We the audience moved from indoors to outdoors, from outdoors to indoors, taking our lead from Lea as compere for the event. One indoor piece, ‘I used to run marathons’, was particularly moving. Choreographed by Philip Piggin and Jane Ingall (also co-directors of the GOLDS) using people living with Parkinson’s Disease, it was performed to the well-known theme from Chariots of Fire. It took place on a circle of chairs and within the space formed by those chairs, and the circular theme was picked up by the choreography and reflected the Olympic symbol of five connecting rings. While the music had something to do with the feeling of transcendence I got, that each of the dancers had such a different capacity for movement, but that each was completely immersed, was also part of that feeling.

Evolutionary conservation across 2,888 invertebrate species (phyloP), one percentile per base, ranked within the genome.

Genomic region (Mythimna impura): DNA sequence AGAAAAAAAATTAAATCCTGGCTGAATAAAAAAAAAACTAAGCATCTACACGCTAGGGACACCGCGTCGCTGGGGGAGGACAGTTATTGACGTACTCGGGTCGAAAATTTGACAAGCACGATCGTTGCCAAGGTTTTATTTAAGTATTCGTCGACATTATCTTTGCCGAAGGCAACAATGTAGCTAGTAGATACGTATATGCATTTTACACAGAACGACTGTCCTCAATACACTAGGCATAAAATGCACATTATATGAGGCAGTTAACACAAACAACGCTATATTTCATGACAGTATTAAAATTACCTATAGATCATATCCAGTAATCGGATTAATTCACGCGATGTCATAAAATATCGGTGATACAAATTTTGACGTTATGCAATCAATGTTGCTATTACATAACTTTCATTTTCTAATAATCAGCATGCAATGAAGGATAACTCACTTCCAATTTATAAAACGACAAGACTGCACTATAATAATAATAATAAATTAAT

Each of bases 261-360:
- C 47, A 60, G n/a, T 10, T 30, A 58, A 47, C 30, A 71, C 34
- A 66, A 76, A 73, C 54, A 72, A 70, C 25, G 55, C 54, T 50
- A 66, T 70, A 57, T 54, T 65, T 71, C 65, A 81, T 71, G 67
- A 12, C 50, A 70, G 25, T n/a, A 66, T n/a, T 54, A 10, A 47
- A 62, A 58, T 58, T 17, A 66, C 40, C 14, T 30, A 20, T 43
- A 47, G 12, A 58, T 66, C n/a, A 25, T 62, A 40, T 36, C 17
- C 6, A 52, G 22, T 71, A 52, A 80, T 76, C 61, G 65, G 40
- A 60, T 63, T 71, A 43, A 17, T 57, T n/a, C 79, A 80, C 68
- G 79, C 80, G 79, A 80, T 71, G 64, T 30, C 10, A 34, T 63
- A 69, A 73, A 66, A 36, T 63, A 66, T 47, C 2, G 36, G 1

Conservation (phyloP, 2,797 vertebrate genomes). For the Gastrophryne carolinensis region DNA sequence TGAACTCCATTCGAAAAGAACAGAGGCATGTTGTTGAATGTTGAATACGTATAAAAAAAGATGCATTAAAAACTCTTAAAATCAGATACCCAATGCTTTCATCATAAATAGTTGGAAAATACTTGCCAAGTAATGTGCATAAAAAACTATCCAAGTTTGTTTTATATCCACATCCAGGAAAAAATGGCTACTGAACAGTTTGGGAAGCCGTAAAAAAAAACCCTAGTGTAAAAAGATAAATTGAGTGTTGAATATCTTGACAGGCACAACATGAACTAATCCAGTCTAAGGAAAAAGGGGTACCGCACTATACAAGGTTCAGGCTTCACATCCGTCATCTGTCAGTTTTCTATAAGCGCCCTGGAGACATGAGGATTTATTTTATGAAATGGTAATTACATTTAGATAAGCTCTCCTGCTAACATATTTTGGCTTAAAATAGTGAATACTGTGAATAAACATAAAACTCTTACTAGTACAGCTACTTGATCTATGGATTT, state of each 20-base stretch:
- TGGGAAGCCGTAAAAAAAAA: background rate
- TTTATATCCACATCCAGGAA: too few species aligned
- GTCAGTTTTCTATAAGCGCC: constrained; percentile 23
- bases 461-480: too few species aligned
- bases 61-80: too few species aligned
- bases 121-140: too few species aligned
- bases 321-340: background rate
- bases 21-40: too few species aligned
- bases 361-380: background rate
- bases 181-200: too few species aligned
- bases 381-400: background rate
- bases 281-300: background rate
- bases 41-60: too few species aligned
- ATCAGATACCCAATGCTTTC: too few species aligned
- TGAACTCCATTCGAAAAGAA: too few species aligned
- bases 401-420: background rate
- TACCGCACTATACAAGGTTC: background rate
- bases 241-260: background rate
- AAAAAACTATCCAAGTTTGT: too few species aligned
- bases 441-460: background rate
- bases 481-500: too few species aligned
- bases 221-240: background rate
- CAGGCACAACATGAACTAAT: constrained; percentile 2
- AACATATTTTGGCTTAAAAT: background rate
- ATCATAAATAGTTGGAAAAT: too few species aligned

Another indoor section, Grand Finale, was choreographed by Martin del Amo. It was gorgeously costumed (based on a concept by del Amo) with the women garbed in long evening dresses, all different. Program notes stated that these women were ‘engaged in a mysterious game, collectively celebrating diverse individuality, on their own terms.’ And it was certainly mysterious as the ten or so women moved amongst each other, forming and reforming various patterns. As seems typical (to me anyway) of del Amo’s work, Grand Finale operates at a level that is somewhat obscure or arcane and, while I often find this aspect of del Amo’s work frustrating, that Grand Finale was meant to be mysterious, or obscure, or arcane, was made absolutely clear by the dancers. They moved through the choreography with distant looks on their faces and with no acknowledgement of each other.